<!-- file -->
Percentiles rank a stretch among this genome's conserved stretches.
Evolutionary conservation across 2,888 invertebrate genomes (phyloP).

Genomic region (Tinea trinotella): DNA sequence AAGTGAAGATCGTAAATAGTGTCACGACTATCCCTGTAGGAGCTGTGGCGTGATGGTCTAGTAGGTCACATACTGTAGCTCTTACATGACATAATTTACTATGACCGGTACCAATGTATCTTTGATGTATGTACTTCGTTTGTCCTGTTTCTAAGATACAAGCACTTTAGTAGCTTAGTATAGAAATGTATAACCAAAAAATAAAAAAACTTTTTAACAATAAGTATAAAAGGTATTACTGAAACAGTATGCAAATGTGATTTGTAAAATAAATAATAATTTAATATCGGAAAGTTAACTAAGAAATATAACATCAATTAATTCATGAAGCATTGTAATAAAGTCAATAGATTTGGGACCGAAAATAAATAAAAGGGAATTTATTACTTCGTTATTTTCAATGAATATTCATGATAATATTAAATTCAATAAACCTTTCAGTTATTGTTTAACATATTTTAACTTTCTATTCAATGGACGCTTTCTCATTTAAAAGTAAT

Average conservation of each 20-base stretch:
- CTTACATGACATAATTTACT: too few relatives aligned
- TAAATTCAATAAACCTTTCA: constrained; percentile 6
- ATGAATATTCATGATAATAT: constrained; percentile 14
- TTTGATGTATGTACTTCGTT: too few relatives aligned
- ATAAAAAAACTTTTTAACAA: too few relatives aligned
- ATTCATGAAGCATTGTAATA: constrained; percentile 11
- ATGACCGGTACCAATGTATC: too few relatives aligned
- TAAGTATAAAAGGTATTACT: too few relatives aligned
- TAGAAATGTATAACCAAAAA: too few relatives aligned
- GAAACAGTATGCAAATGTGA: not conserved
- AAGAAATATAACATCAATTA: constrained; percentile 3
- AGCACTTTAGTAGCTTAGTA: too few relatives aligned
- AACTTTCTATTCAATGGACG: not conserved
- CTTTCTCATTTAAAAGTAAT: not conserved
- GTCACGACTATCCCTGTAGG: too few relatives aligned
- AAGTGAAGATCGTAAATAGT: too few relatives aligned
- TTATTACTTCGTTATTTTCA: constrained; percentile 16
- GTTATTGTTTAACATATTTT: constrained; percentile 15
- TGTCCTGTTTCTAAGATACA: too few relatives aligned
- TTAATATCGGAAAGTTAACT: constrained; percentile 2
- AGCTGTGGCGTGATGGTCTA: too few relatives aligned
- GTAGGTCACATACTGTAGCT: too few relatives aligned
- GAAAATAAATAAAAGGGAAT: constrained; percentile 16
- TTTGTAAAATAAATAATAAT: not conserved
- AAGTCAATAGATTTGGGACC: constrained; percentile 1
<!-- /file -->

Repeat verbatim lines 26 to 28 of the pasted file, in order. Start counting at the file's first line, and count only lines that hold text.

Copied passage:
- GTAGGTCACATACTGTAGCT: too few relatives aligned
- GAAAATAAATAAAAGGGAAT: constrained; percentile 16
- TTTGTAAAATAAATAATAAT: not conserved